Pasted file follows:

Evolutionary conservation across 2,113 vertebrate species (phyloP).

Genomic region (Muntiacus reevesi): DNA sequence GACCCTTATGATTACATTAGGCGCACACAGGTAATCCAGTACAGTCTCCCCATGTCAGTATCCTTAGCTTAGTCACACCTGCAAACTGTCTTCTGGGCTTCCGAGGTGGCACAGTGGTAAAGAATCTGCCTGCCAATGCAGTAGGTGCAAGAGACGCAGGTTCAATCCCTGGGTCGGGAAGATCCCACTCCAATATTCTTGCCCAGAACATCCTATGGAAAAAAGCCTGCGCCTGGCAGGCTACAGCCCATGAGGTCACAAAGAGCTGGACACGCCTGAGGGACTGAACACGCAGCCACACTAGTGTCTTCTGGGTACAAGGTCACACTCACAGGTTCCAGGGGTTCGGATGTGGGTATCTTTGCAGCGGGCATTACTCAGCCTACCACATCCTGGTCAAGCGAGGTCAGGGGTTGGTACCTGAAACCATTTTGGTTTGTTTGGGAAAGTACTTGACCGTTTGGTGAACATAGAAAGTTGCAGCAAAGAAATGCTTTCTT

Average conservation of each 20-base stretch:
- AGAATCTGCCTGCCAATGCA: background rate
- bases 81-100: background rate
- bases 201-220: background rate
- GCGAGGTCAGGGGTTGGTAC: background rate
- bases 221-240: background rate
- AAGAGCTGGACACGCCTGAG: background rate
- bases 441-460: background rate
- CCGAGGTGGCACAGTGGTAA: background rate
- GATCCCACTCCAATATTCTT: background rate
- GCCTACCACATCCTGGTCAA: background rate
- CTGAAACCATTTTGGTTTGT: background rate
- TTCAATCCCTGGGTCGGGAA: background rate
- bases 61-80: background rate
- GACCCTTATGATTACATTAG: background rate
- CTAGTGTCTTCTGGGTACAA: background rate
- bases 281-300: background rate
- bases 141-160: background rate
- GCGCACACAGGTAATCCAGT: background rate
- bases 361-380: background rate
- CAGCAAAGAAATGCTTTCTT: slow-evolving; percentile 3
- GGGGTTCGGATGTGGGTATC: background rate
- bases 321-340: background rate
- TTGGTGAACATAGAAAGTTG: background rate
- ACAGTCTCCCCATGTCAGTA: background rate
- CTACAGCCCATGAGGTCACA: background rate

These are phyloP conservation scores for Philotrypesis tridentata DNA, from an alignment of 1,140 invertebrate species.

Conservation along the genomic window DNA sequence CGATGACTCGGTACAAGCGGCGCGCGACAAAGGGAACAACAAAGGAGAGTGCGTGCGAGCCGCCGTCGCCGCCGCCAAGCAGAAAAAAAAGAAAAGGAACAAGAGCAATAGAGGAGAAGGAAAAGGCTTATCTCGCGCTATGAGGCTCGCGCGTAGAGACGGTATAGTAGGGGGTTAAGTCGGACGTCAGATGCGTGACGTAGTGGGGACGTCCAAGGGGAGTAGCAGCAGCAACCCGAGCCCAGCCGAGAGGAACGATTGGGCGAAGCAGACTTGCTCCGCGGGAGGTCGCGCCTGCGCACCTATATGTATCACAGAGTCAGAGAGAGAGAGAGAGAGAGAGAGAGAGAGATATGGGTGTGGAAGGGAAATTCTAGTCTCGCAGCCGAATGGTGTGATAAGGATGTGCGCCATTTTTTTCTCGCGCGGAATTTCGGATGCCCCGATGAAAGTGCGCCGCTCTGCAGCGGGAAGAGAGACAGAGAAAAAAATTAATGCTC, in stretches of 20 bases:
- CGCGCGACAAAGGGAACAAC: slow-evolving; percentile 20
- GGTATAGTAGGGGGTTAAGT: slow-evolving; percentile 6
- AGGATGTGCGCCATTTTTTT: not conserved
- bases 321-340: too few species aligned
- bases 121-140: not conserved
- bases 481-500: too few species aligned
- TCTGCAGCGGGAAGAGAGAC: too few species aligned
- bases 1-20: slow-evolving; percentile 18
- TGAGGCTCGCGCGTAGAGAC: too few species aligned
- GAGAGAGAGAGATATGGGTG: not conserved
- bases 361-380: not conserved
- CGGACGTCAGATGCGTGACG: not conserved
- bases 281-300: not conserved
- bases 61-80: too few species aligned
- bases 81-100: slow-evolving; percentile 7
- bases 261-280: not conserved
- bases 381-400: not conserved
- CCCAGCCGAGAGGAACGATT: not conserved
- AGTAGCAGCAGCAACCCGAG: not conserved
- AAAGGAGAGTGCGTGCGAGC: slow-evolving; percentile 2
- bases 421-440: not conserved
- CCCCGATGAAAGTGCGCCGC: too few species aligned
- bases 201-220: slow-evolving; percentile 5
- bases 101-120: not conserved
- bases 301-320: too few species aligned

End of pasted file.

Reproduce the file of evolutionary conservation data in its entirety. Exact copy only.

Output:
Evolutionary conservation across 2,113 vertebrate species (phyloP).

Genomic region (Muntiacus reevesi): DNA sequence GACCCTTATGATTACATTAGGCGCACACAGGTAATCCAGTACAGTCTCCCCATGTCAGTATCCTTAGCTTAGTCACACCTGCAAACTGTCTTCTGGGCTTCCGAGGTGGCACAGTGGTAAAGAATCTGCCTGCCAATGCAGTAGGTGCAAGAGACGCAGGTTCAATCCCTGGGTCGGGAAGATCCCACTCCAATATTCTTGCCCAGAACATCCTATGGAAAAAAGCCTGCGCCTGGCAGGCTACAGCCCATGAGGTCACAAAGAGCTGGACACGCCTGAGGGACTGAACACGCAGCCACACTAGTGTCTTCTGGGTACAAGGTCACACTCACAGGTTCCAGGGGTTCGGATGTGGGTATCTTTGCAGCGGGCATTACTCAGCCTACCACATCCTGGTCAAGCGAGGTCAGGGGTTGGTACCTGAAACCATTTTGGTTTGTTTGGGAAAGTACTTGACCGTTTGGTGAACATAGAAAGTTGCAGCAAAGAAATGCTTTCTT

Average conservation of each 20-base stretch:
- AGAATCTGCCTGCCAATGCA: background rate
- bases 81-100: background rate
- bases 201-220: background rate
- GCGAGGTCAGGGGTTGGTAC: background rate
- bases 221-240: background rate
- AAGAGCTGGACACGCCTGAG: background rate
- bases 441-460: background rate
- CCGAGGTGGCACAGTGGTAA: background rate
- GATCCCACTCCAATATTCTT: background rate
- GCCTACCACATCCTGGTCAA: background rate
- CTGAAACCATTTTGGTTTGT: background rate
- TTCAATCCCTGGGTCGGGAA: background rate
- bases 61-80: background rate
- GACCCTTATGATTACATTAG: background rate
- CTAGTGTCTTCTGGGTACAA: background rate
- bases 281-300: background rate
- bases 141-160: background rate
- GCGCACACAGGTAATCCAGT: background rate
- bases 361-380: background rate
- CAGCAAAGAAATGCTTTCTT: slow-evolving; percentile 3
- GGGGTTCGGATGTGGGTATC: background rate
- bases 321-340: background rate
- TTGGTGAACATAGAAAGTTG: background rate
- ACAGTCTCCCCATGTCAGTA: background rate
- CTACAGCCCATGAGGTCACA: background rate

These are phyloP conservation scores for Philotrypesis tridentata DNA, from an alignment of 1,140 invertebrate species.

Conservation along the genomic window DNA sequence CGATGACTCGGTACAAGCGGCGCGCGACAAAGGGAACAACAAAGGAGAGTGCGTGCGAGCCGCCGTCGCCGCCGCCAAGCAGAAAAAAAAGAAAAGGAACAAGAGCAATAGAGGAGAAGGAAAAGGCTTATCTCGCGCTATGAGGCTCGCGCGTAGAGACGGTATAGTAGGGGGTTAAGTCGGACGTCAGATGCGTGACGTAGTGGGGACGTCCAAGGGGAGTAGCAGCAGCAACCCGAGCCCAGCCGAGAGGAACGATTGGGCGAAGCAGACTTGCTCCGCGGGAGGTCGCGCCTGCGCACCTATATGTATCACAGAGTCAGAGAGAGAGAGAGAGAGAGAGAGAGAGAGATATGGGTGTGGAAGGGAAATTCTAGTCTCGCAGCCGAATGGTGTGATAAGGATGTGCGCCATTTTTTTCTCGCGCGGAATTTCGGATGCCCCGATGAAAGTGCGCCGCTCTGCAGCGGGAAGAGAGACAGAGAAAAAAATTAATGCTC, in stretches of 20 bases:
- CGCGCGACAAAGGGAACAAC: slow-evolving; percentile 20
- GGTATAGTAGGGGGTTAAGT: slow-evolving; percentile 6
- AGGATGTGCGCCATTTTTTT: not conserved
- bases 321-340: too few species aligned
- bases 121-140: not conserved
- bases 481-500: too few species aligned
- TCTGCAGCGGGAAGAGAGAC: too few species aligned
- bases 1-20: slow-evolving; percentile 18
- TGAGGCTCGCGCGTAGAGAC: too few species aligned
- GAGAGAGAGAGATATGGGTG: not conserved
- bases 361-380: not conserved
- CGGACGTCAGATGCGTGACG: not conserved
- bases 281-300: not conserved
- bases 61-80: too few species aligned
- bases 81-100: slow-evolving; percentile 7
- bases 261-280: not conserved
- bases 381-400: not conserved
- CCCAGCCGAGAGGAACGATT: not conserved
- AGTAGCAGCAGCAACCCGAG: not conserved
- AAAGGAGAGTGCGTGCGAGC: slow-evolving; percentile 2
- bases 421-440: not conserved
- CCCCGATGAAAGTGCGCCGC: too few species aligned
- bases 201-220: slow-evolving; percentile 5
- bases 101-120: not conserved
- bases 301-320: too few species aligned